As a follow up to this question: If large population of students in German universities are failing anyways, why not just require an entrance test for courses? Is there any reason Germany hasn't implemented this?

(Edit) I realize I should have elaborated why I recommended testing. In the place where I come from(India), well more like in 90% of Asian countries, testing is a critical part of process of getting into university. In the particular place I come from, one could argue that the emphasis on testing arises from an actual lack of university seats, but even if one talks of more developed Asian countries, for example, Korea and China, still you'd find the same. For example, the suneung or Gaokao in China.

And, I have an interest to study in Germany, and hence the questions arose as an interest to know why things are the way are in this country.

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    A more realistic framing would be helpful: it's certainly not correct that "most people in Uni are failing" in Germany. Commented May 13, 2023 at 16:33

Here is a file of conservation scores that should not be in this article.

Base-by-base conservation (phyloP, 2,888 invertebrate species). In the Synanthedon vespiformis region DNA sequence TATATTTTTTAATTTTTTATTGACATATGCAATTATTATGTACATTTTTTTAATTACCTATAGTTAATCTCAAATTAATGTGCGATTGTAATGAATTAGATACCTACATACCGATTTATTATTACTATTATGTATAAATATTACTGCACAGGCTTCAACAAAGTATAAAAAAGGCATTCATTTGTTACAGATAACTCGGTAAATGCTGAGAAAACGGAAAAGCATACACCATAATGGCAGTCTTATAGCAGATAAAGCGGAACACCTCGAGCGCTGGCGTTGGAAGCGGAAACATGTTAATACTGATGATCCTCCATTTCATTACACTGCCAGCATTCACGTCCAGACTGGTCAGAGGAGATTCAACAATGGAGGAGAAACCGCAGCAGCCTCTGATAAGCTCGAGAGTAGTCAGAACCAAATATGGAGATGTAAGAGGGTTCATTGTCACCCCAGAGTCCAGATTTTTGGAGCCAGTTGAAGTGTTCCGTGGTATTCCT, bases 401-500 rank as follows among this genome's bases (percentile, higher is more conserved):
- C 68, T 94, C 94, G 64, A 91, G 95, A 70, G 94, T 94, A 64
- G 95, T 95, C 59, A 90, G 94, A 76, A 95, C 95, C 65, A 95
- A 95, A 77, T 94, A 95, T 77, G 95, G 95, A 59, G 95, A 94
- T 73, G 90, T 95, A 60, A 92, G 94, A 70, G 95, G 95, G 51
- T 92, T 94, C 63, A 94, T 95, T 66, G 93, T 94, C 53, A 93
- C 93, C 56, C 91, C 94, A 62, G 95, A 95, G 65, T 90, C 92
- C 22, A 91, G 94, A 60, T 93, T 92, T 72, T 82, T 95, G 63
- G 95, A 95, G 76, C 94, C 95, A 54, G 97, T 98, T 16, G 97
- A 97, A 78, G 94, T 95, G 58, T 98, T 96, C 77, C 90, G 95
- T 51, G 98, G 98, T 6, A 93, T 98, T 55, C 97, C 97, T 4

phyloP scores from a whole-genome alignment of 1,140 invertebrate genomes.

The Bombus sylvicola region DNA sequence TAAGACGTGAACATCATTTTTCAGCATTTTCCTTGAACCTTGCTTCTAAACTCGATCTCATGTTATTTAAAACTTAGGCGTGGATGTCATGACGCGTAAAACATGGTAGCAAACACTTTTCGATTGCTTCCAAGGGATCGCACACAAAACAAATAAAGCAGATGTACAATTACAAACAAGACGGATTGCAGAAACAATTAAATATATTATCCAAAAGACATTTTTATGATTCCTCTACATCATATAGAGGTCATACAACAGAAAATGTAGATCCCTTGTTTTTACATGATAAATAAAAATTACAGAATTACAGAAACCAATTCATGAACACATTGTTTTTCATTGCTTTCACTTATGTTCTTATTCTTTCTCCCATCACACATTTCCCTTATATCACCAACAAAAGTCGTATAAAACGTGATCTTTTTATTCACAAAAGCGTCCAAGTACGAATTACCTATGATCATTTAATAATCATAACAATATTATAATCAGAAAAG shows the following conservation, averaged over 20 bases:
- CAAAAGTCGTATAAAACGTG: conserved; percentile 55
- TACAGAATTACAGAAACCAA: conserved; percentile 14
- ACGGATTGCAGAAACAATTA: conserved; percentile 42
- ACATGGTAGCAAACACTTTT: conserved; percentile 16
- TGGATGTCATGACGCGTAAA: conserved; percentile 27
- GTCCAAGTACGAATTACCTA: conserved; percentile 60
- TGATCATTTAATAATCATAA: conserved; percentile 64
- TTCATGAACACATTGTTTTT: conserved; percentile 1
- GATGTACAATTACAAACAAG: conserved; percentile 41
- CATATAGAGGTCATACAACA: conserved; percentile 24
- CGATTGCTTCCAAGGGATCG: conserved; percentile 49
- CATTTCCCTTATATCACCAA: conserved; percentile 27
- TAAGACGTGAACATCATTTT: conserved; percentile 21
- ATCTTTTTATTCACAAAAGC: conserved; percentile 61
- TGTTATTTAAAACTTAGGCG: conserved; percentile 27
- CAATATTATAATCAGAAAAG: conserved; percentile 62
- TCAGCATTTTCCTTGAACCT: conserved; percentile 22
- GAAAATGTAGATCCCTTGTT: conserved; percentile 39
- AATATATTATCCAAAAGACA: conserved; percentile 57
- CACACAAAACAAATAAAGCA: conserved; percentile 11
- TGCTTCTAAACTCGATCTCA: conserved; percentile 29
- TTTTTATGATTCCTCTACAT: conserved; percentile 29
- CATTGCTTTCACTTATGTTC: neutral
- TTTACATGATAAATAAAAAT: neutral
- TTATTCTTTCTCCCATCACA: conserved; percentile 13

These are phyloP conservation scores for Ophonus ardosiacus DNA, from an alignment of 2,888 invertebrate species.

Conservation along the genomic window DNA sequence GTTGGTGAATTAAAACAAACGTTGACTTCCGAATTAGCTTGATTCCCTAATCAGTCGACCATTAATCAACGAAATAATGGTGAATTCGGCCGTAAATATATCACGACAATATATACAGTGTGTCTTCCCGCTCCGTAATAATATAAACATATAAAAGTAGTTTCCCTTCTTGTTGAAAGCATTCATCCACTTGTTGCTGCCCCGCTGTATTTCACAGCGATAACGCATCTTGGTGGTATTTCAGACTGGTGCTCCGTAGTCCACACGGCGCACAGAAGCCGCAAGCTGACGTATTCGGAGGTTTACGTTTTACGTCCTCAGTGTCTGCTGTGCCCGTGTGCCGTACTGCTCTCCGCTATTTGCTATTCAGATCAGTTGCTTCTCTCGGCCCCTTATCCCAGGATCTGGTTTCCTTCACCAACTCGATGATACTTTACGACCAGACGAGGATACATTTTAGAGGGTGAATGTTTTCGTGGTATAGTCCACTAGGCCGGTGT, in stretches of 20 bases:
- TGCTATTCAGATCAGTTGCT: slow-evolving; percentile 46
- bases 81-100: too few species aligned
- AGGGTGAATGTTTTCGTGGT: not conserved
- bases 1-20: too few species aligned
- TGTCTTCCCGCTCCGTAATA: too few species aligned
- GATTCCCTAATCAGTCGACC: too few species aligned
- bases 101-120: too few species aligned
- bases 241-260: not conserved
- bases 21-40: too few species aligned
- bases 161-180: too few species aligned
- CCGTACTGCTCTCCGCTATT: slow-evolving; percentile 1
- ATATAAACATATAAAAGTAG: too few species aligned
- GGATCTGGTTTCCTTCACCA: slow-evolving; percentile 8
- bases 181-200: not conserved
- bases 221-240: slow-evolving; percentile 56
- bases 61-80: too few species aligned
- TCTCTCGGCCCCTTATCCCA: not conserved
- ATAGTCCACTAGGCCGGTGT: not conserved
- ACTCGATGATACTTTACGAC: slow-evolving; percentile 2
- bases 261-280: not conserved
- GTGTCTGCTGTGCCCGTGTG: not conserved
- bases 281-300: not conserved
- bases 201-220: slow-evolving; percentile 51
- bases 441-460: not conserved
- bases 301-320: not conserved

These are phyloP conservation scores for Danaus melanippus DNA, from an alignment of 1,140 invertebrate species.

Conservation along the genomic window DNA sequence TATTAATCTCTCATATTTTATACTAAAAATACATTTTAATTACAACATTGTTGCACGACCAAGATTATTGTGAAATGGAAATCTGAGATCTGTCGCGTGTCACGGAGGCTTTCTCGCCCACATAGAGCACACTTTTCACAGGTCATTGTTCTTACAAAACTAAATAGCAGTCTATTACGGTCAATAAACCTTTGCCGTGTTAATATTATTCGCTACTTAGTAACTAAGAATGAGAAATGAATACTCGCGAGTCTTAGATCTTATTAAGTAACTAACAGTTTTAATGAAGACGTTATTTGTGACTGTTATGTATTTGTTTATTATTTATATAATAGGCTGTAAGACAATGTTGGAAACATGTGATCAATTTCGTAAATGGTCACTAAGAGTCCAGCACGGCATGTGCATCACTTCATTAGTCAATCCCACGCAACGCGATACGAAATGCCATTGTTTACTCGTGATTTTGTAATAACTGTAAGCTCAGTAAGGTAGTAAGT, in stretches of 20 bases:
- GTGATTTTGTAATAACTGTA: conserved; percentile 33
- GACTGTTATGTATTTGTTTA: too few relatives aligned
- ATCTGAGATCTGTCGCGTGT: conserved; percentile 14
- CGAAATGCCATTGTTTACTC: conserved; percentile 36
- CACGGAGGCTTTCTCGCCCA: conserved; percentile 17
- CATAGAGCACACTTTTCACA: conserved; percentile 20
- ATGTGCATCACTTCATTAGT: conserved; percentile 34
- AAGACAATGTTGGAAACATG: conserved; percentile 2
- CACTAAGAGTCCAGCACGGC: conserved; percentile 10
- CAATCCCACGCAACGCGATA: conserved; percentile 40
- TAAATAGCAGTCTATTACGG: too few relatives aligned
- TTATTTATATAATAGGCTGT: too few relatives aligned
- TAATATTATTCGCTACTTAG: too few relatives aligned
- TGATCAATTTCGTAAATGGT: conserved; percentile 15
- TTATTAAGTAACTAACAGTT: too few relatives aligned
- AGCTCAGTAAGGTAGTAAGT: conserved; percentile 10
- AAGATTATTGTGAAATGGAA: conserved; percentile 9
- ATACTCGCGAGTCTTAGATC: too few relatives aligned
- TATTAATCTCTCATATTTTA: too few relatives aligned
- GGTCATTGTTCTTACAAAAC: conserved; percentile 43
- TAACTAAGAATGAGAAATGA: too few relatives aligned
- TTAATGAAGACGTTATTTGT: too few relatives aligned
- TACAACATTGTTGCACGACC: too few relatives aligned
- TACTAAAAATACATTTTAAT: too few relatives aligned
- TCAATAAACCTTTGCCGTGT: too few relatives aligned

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    Quite apart from the legal aspects highlighted in the answers so far: Is there a test that validly and reliably predicts success in studying math? I am not aware of one, and school grades in math IMO certainly are not sufficiently predictive - I see too many kids with the best possible grade in math, who would almost certainly fail the first semesters. Given that the two last years of Gymnasium have so little predictive power, I am skeptical that there would be a simple one-day test that does any better. Which kind of undercuts your proposal, no? Commented May 13, 2023 at 19:27
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    @TrystwithFreedom Your question has an aggressive/arrogant tone. Remove the "just" and rephrase "large population .. is failing anyways" to "having a high fail rate", to make it more objective and calm.
    – usr1234567
    Commented May 15, 2023 at 7:00
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    @TrystwithFreedom: You have asked several questions related to this topic, and repeatedly received answers and comments that ask you to specify your premises (e.g., what does it mean to fail) or address this question tangentially (e.g., on the very question you link). Due to this it is fair to expect that you take this into account in a new question, cover the basic background yourself (so the answers don’t need to start from scratch), elaborate your skepticism on the known arguments, and similar.
    – Wrzlprmft
    Commented May 15, 2023 at 8:57